It's true that Éowyn's discernment process is anything but perfect. She really doesn't have anywhere to go for outside guidance, and she wouldn't have asked for direction from a God she believes is too distant to hear - or care. There's a self-destructive bent to her thinking that affects her judgment, at least partially related to her upbringing in a culture that sets a high value on dying well. But each of us has our own set of limitations and blind spots, and that doesn't excuse us from having to make decisions (or no one could ever decide anything). So, like Éowyn, we do the best we can. I know some people disagree with this, and think that Éowyn was completely irresponsible and wrong-headed, but I'll side with Gandalf (and, I'd say, Tolkien) on this one and believe that she was exactly where her best judgment - imperfect as it was - would have had her. Shouldn't she have been taking care of her people's needs? According to one definition of duty, yes, in the same way that Frodo should have stayed at Bag End so the Gaffer's taters wouldn't have been dug up*. Sometimes there really is a higher duty than the one that's assigned to us by authority. Imperfect as we are, we're constantly asked to assess that, in ways large and small.
In "The Passing of the Grey Company" Aragorn and Éowyn have a conversation about duty. What I find most interesting is that they're using the word in different ways. Aragorn doesn't understand this, and Éomer wouldn't have if he'd been present; this lack of understanding makes it necessary for Gandalf to take the two men to task in "The Houses of Healing."
In one way, at least, Aragorn has it easier than a lot of the major characters in LotR; he's known for many years what his duty in life is, and his own conscience has no debate with it. In fact, in Appendix A we find that his immediate reaction upon learning his royal identity is to go off into the woods and sing joyfully (and fall in love). Aragorn as a reluctant king exists only in the movies; in the book, he's champing at the bit, as we learn when he reminds Gandalf of how patiently he's been waiting and preparing. He may have a tough job, but at least he knows what his job is and doesn't have to buck legitimate authority, or even his own desires, in order to do it. Even his time of "doing his duty" by waiting and preparing was mitigated by the hope that it would be temporary; Éowyn sees no end to hers.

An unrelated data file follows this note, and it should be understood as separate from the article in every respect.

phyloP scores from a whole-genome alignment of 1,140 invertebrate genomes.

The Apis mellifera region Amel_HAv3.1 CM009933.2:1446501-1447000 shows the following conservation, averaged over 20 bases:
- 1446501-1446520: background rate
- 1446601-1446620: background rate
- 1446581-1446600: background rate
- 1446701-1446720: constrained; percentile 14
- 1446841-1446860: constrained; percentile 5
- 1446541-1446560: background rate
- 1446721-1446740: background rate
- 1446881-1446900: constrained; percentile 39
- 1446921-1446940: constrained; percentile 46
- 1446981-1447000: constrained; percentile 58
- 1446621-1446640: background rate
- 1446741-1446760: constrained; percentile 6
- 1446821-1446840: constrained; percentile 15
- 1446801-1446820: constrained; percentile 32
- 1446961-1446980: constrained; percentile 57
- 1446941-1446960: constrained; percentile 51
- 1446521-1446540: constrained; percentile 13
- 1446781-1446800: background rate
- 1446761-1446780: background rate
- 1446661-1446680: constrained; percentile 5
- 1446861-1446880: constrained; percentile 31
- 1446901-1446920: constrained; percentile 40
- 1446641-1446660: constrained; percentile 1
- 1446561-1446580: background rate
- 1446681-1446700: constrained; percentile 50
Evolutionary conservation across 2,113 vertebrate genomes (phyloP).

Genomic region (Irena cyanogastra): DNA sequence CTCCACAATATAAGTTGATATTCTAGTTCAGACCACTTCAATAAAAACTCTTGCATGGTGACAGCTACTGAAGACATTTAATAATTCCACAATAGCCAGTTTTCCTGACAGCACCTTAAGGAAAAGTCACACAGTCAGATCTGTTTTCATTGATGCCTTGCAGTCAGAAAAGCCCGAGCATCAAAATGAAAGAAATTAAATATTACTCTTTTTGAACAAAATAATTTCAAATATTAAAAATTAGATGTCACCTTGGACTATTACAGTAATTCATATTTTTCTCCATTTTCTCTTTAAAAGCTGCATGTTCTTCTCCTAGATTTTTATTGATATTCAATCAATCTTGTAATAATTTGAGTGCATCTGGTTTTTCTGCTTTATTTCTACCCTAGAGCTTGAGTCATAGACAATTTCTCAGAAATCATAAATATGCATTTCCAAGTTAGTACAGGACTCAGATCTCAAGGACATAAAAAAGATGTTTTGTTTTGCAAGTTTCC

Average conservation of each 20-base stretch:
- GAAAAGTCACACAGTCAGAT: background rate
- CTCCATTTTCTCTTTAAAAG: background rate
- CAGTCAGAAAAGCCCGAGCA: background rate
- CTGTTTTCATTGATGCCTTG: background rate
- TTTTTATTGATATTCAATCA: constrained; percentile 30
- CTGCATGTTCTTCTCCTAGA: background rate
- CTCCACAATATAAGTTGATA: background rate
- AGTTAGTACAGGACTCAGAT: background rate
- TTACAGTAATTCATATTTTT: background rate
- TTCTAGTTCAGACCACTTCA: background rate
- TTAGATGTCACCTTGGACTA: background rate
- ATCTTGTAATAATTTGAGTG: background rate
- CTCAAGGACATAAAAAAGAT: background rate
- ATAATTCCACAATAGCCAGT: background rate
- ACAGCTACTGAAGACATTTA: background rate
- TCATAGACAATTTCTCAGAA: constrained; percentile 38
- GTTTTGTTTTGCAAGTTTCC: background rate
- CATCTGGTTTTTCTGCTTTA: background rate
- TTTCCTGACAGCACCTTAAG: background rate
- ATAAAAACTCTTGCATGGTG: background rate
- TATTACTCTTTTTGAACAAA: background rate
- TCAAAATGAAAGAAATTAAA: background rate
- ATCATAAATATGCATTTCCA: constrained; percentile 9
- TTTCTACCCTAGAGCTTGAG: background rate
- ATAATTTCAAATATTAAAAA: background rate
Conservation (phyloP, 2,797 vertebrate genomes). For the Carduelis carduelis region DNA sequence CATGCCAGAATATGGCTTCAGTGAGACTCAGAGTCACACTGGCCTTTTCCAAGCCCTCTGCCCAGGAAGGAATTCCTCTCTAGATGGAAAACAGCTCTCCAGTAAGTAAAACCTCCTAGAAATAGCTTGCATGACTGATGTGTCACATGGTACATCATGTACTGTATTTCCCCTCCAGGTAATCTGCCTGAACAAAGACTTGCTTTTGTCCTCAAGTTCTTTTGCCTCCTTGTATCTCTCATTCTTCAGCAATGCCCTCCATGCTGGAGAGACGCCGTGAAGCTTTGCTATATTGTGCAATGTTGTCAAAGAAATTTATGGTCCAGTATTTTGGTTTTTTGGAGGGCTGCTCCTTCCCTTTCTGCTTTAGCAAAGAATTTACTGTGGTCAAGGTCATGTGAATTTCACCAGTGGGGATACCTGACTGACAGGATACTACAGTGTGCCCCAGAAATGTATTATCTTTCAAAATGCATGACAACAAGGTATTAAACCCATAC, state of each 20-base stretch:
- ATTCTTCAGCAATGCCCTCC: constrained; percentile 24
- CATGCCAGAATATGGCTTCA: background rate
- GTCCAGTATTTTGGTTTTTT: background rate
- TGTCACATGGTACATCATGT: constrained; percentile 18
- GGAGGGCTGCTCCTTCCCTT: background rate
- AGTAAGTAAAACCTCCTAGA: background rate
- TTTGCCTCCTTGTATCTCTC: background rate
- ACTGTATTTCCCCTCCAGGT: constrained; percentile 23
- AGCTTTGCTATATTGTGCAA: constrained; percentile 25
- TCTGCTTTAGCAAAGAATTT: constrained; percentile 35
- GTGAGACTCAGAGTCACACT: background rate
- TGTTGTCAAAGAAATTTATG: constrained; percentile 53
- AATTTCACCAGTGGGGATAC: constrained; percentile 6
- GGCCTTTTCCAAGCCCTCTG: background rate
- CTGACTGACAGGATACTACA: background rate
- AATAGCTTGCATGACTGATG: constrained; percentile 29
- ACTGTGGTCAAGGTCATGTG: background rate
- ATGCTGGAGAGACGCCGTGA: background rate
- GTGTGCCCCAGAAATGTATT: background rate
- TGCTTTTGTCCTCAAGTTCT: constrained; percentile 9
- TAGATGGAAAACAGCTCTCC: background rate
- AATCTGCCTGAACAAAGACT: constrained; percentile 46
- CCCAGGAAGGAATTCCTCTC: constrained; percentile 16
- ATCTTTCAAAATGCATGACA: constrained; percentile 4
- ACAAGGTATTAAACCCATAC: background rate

Like most of us tend to, Aragorn assumes that Éowyn's position is similar to his and that the word "duty" has the same connotations for her as it does for him. But, for Éowyn, it's much more complicated. The "duty" she's referring to when she uses the word disdainfully is something Aragorn hasn't experienced: being required to do something that interferes with what she believes is her true duty. In her mind, she lacks the freedom John Paul II refers to in the quote on this page: "...the right to do what we ought."
Even Merry's situation is less problematic than Éowyn's, because having grown up in the Shire he's used to making up his own mind about things. He seems to stay behind because of his physical limitations rather than a desire to be obedient. His "I won't be left, I won't," doesn't have any subservience in it. When Dernhelm offers him a lift, he doesn't fret about not following orders. If Merry and Éowyn had been older, they might have been more prudent. But their youth is part of who they are, and as Gandalf also reminds us in "The Last Debate," prudence is not always the best counsel.
It's interesting that on another occasion Aragorn encourages Éomer to look past his duty of taking any wanderers in Rohan to the king. He says, 'I do not think your law was made for such a chance,' implying that there are times the law shouldn't be followed. Éomer has to trust that the Three Hunters will come of their own accord to Meduseld, as Faramir has to decide to break the law to allow Frodo and Sam to continue on their journey. Faramir understands the consequences if he judges wrongly - his life will be forfeit - but he has the duty to do what he discerns is right.
*In the exchange between Frodo and the Gaffer in "The Scouring of the Shire," the Gaffer is absolutely correct, according to the social contract between landed gentry and their tenants. His difficulties are Frodo's fault because Frodo failed in his duty to look out for the needs of his tenants and/or servants. And Frodo acknowledges this, in the spirit of accepting the consequences of his decisions.